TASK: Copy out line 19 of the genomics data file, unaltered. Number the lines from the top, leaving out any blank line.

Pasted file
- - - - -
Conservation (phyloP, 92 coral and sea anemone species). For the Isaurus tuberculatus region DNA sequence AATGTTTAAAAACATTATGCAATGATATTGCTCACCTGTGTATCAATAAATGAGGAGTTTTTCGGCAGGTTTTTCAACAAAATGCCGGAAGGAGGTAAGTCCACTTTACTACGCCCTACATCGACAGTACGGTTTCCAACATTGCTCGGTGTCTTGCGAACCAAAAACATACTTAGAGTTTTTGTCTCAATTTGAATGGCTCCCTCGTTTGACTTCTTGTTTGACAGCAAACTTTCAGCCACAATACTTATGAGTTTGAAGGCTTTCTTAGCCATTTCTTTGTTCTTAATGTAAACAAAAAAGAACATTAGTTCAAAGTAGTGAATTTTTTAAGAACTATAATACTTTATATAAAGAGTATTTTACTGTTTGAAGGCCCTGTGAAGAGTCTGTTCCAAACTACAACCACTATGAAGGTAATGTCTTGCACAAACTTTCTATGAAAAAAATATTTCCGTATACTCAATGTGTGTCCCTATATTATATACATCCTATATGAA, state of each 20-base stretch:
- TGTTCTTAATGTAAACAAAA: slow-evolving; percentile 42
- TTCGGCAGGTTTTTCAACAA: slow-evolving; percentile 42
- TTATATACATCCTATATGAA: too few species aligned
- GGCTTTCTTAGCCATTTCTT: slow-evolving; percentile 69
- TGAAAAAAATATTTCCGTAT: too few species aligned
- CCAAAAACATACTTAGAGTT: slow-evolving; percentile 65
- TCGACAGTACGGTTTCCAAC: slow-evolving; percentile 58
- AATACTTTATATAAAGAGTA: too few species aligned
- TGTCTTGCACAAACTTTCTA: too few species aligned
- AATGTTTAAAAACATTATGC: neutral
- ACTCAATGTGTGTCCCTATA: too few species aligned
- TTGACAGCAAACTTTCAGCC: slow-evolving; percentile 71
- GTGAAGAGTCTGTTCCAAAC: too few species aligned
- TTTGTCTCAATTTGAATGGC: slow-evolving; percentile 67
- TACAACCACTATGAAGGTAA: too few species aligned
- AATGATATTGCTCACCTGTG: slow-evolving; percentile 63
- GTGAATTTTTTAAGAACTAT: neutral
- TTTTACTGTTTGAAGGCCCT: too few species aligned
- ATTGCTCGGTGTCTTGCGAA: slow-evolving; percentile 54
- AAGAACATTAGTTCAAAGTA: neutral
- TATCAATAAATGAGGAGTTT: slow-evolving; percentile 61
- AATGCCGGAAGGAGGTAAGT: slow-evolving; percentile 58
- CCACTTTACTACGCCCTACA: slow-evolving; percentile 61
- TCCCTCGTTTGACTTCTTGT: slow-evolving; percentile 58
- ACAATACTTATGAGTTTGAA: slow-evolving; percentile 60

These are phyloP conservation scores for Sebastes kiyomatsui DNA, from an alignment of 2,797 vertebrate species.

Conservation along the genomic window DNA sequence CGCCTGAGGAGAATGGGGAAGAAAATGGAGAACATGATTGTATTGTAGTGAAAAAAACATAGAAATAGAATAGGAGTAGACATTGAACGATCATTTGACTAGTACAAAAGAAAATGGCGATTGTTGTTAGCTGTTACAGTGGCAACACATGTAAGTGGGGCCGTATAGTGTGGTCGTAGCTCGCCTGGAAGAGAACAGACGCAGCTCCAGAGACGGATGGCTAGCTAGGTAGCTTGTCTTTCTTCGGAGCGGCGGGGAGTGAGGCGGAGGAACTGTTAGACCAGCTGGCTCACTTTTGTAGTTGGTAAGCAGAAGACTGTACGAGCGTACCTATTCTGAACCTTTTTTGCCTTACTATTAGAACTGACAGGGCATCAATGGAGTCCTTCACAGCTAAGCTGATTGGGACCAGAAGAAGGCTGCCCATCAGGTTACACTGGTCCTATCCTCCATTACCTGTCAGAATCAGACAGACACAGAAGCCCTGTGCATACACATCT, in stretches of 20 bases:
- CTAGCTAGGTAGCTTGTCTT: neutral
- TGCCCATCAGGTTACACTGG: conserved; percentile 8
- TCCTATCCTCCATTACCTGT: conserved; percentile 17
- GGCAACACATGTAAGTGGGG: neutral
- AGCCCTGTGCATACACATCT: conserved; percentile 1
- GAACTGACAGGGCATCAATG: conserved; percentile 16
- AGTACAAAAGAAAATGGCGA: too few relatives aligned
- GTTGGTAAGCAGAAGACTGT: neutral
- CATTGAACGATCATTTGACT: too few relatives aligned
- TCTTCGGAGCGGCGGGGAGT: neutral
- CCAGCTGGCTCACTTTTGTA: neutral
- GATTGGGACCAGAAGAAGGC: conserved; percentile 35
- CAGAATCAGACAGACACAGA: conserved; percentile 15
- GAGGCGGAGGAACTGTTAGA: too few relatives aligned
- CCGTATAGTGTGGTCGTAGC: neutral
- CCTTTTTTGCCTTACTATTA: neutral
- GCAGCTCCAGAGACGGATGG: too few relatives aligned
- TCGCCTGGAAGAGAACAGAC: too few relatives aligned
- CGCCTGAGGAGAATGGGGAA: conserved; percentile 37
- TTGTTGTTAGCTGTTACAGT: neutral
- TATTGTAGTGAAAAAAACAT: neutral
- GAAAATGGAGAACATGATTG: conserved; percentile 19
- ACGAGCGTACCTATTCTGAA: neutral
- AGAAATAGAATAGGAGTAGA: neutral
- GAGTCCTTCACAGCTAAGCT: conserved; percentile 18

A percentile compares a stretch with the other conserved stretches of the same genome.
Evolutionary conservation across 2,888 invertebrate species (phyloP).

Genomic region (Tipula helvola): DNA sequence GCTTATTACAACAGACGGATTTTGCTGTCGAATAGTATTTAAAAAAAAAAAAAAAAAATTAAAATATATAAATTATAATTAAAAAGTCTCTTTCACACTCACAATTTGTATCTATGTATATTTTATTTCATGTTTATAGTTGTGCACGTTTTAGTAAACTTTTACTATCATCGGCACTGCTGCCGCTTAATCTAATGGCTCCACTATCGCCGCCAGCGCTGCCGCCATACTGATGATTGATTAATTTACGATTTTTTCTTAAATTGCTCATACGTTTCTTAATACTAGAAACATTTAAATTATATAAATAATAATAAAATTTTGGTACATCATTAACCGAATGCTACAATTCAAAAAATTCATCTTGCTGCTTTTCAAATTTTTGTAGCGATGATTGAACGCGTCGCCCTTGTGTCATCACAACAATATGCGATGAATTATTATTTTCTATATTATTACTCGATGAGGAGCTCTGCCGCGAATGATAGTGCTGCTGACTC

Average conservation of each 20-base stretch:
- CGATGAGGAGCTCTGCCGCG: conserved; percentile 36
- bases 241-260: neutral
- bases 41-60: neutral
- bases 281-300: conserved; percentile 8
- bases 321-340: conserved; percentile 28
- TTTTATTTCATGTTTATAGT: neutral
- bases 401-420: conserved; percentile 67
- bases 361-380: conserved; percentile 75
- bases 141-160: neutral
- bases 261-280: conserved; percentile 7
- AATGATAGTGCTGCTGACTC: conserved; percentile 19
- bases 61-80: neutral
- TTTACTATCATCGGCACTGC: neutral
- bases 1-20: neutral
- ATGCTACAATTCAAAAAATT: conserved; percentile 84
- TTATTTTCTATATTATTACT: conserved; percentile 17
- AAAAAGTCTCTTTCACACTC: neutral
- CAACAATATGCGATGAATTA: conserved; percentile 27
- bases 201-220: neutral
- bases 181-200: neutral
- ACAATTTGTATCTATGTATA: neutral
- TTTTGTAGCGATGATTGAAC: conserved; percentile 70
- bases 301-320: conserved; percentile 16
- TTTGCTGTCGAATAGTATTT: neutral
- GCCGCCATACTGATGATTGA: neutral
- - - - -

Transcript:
- TTTTACTGTTTGAAGGCCCT: too few species aligned